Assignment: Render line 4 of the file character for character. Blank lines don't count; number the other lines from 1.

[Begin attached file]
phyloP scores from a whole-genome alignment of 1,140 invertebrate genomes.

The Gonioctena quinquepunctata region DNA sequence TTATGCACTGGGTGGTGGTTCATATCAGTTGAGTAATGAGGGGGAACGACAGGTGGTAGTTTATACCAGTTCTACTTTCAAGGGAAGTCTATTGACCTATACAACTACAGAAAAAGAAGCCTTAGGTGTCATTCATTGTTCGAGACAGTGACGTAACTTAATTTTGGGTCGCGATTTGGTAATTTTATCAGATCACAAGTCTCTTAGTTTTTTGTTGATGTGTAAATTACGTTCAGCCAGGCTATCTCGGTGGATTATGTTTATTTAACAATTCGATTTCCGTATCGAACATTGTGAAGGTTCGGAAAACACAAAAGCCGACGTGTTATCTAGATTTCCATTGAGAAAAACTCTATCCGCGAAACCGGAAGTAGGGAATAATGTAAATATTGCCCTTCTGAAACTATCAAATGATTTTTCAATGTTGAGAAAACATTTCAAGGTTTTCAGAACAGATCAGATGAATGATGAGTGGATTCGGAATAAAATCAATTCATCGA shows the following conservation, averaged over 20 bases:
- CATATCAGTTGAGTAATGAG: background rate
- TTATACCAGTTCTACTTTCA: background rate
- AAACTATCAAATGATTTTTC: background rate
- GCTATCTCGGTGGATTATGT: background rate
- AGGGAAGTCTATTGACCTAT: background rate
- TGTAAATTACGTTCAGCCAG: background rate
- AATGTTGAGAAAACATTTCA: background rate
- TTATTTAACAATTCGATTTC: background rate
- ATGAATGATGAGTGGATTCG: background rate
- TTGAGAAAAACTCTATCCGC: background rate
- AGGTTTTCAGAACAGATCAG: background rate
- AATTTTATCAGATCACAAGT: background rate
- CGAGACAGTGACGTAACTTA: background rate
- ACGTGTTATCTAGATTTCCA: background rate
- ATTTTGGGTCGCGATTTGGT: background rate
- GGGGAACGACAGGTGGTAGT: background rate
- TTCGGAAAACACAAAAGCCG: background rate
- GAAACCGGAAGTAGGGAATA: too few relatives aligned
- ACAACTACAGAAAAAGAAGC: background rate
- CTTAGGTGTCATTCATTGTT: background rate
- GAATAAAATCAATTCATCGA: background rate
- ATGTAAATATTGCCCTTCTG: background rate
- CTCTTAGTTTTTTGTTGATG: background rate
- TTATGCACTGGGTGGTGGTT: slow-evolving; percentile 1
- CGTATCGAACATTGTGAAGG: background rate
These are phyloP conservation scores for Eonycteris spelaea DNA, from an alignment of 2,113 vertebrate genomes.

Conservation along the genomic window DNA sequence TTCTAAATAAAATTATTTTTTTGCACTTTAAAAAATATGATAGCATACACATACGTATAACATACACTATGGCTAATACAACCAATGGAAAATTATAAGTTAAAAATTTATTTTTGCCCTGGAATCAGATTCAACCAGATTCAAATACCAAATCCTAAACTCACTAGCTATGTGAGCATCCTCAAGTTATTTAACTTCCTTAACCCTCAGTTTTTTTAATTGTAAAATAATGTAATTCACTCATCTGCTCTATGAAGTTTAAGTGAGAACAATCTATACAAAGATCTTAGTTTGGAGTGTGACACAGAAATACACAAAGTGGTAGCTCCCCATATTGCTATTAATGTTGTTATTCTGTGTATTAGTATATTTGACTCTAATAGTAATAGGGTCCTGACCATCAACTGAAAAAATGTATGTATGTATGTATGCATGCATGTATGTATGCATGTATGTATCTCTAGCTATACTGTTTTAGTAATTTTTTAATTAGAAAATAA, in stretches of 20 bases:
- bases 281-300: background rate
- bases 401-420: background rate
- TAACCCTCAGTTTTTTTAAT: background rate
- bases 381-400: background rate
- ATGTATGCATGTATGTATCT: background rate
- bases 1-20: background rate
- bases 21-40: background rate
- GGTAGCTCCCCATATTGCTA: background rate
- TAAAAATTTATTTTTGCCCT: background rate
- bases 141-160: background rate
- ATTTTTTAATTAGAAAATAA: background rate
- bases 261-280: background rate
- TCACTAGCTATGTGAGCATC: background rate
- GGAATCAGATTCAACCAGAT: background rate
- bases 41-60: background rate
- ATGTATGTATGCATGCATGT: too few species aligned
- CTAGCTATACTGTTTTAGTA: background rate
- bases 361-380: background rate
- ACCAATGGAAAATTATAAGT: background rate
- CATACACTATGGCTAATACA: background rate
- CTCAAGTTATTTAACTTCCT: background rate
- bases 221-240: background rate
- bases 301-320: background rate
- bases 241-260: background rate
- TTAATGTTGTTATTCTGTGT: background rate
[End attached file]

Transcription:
- TTATACCAGTTCTACTTTCA: background rate